I'm not accustomed to essentially being called stupid for asking what I believe was a thoughtfully-composed question backed by research and experimentation, and qualified as a 'beginner' question. Do you talk to people like this in person? If you tire of questions that don't meet your personal hygienic definition of what a question should be, then you should have stopped reading after I qualified my question right off the bat as being in the 'newbie' category. A question by definition means that I am in some respects ignorant of something, or else I wouldn't be asking for help.

I've seen other arrogant responses like this from him and am surprised that it seems few people chime in when this happens. You've got an otherwise good community here, and if one of your most prolific posters makes a habit of frequently posting snide responses, that's not doing this community much good, since many will not come back, especially since Arduino is considered to be a good starting place for beginners.

Perhaps the moderator would consider adding some more modern forum features (see the outstanding StackOverflow.com for example) that allow posts to be rated 'up' or 'down', and that in essence penalize bad behavior, rather than rewarding it for more Post counts (as if those meant anything anyway?). I'd rather have a polite, decent response, than get slammed and get whatever follows.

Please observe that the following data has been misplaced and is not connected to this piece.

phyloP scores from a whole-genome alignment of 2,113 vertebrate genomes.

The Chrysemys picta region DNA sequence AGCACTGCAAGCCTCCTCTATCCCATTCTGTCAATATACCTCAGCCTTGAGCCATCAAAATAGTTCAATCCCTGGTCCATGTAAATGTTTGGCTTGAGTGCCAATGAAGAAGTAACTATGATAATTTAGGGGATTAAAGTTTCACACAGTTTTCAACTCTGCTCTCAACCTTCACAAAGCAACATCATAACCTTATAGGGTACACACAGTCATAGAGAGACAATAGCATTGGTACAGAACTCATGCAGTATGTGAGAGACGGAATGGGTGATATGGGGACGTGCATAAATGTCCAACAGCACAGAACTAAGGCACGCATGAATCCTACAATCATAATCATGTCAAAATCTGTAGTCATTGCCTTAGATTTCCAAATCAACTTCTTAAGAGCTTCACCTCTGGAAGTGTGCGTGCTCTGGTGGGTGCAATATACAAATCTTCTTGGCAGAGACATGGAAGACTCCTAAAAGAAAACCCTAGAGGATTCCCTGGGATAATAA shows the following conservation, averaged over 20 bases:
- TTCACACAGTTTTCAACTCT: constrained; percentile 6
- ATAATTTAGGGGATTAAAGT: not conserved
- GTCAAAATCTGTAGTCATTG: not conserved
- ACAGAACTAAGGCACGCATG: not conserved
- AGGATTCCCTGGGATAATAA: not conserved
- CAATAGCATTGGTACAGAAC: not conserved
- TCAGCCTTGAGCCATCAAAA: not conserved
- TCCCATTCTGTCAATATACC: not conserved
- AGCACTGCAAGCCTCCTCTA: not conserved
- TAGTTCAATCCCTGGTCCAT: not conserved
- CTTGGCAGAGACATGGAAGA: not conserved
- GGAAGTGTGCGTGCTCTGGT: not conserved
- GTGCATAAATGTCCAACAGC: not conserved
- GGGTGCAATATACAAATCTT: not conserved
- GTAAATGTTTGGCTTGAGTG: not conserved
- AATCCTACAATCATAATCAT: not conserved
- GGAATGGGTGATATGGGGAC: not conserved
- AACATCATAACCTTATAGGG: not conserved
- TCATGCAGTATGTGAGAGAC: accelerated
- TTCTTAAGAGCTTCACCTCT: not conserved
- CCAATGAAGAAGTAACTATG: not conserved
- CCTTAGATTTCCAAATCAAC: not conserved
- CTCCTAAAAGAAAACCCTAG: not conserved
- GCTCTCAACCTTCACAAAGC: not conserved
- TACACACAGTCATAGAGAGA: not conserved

It was pointed out that the String class was the source of your problem. You insist on using it anyway. OK, fine, it's your code and you can do what you like with your code.

But, there is no way that I can consider it smart.

People have written extremely complex string (lower case s) manipulation code using the same string handling functions that the String class (upper case S) wraps, without the memory manglement issues that the String class presents.

It is not that difficult to find the source code for the String class and to locate the indexOf() function in the class, to see how the class performs the task of locating the first occurrence of a particular character in an array, if it isn't obvious which string method to use.

The String class should, at best, be a reference, not a tool that actually gets used. At least not for anything more than 10 characters in length.

If you are already storing the character data in a character array, using the String class so you can use the indexOf() function is a crutch.

Perhaps the moderator would consider adding some more modern forum features (see the outstanding StackOverflow.com for example) that allow posts to be rated ‘up’ or ‘down’, and that in essence penalize bad behavior, rather than rewarding it for more Post counts (as if those meant anything anyway?). I’d rather have a polite, decent response, than get slammed and get whatever follows.